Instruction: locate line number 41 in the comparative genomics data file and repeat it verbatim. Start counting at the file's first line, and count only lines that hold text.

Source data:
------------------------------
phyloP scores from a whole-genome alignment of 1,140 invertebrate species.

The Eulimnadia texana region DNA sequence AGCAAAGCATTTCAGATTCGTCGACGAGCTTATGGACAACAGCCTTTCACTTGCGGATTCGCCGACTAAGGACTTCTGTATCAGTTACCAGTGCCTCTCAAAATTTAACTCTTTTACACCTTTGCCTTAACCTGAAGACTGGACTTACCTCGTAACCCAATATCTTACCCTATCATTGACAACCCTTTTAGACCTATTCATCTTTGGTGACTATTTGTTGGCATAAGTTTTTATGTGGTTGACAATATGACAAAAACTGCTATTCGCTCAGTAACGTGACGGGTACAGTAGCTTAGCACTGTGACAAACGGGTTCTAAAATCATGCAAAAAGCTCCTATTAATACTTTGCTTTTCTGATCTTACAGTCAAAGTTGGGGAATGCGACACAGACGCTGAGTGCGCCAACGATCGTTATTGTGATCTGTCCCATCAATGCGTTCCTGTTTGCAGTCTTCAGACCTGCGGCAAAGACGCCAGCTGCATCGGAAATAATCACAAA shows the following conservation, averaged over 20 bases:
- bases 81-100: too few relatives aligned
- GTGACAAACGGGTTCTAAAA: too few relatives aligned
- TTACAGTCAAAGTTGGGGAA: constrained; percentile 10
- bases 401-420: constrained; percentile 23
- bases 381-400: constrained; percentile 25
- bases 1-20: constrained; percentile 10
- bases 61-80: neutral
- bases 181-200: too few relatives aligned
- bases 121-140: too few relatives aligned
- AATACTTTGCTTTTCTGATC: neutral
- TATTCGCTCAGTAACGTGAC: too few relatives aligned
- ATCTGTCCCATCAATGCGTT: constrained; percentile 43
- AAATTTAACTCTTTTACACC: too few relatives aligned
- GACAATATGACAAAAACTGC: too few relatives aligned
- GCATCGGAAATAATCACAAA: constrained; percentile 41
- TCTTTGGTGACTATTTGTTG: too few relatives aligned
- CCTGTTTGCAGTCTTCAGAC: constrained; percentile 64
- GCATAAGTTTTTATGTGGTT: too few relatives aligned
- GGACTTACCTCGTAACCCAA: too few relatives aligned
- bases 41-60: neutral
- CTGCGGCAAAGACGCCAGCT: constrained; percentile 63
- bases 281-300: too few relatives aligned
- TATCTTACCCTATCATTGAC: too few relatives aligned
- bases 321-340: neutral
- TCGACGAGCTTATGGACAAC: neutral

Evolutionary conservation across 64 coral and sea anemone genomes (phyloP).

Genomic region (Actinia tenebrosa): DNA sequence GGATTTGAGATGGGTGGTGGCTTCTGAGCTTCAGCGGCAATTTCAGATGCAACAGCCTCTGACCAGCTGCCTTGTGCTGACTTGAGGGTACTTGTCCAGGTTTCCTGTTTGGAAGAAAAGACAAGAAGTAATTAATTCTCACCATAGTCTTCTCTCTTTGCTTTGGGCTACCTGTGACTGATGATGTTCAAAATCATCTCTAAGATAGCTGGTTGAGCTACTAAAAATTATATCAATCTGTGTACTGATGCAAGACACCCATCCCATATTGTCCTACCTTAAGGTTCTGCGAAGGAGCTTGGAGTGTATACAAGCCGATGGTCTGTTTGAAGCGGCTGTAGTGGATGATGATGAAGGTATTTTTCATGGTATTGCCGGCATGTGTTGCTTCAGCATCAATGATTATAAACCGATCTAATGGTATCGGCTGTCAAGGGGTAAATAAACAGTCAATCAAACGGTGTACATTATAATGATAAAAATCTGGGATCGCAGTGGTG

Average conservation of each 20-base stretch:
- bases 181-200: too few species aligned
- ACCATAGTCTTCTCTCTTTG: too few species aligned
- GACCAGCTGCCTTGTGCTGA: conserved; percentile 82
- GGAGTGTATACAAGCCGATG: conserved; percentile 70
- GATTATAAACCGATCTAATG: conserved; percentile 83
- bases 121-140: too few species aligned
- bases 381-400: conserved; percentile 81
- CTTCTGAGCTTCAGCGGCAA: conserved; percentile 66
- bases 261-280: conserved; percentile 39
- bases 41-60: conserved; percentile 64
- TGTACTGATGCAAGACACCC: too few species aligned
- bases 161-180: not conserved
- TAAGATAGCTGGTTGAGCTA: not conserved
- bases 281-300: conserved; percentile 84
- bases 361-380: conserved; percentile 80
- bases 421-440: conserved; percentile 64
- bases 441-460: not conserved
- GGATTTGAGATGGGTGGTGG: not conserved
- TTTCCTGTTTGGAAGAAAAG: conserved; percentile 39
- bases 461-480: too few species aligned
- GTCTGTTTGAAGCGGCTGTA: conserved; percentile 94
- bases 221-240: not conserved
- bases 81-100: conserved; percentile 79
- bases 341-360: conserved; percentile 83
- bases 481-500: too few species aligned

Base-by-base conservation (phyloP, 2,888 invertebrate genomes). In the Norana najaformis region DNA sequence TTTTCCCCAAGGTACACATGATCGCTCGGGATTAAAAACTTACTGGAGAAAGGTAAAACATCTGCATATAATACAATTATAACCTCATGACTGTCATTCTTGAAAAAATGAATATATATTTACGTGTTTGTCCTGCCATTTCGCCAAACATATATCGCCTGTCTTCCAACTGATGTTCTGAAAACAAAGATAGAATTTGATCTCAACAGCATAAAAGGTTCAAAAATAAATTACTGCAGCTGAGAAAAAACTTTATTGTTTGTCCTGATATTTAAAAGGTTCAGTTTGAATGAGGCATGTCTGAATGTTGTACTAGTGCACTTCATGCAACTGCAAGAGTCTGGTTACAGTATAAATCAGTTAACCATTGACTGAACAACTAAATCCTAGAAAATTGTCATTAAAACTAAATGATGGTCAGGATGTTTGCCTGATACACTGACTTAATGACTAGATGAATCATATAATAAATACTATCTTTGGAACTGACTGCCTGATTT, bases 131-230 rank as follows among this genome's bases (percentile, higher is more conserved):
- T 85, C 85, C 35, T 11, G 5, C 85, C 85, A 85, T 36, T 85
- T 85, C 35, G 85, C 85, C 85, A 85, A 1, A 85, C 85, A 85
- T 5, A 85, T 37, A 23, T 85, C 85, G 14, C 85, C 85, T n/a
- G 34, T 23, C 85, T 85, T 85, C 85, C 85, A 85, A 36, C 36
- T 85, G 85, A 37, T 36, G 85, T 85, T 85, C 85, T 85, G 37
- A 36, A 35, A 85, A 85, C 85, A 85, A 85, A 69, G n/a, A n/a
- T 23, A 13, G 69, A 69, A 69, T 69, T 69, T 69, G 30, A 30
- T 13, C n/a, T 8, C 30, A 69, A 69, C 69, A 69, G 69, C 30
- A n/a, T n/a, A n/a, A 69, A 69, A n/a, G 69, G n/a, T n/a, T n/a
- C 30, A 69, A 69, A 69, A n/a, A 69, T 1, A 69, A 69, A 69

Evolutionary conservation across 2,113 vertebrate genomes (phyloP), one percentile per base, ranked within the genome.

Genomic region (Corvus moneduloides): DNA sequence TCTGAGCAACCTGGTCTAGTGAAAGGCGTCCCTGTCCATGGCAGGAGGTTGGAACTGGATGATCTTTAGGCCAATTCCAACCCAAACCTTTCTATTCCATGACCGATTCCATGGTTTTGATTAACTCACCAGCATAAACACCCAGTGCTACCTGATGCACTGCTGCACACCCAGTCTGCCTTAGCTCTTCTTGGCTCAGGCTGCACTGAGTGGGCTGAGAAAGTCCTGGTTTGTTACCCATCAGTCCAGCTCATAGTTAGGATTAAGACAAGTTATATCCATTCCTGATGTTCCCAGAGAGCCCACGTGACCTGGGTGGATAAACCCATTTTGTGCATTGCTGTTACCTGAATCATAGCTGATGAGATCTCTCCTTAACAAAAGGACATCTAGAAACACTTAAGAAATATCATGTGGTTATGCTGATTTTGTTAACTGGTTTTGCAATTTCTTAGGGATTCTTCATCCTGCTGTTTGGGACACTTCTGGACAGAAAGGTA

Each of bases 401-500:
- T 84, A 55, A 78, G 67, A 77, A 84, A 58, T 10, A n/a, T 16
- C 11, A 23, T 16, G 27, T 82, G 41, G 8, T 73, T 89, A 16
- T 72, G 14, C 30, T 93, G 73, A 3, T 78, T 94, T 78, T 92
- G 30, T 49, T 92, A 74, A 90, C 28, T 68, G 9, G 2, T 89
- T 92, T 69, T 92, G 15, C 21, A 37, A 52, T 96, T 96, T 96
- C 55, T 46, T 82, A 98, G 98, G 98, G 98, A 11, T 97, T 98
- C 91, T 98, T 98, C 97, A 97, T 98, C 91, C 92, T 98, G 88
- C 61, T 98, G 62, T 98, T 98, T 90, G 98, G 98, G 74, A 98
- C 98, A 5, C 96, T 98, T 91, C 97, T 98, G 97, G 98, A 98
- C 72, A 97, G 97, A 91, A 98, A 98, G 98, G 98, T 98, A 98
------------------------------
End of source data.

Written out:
- TGTACTGATGCAAGACACCC: too few species aligned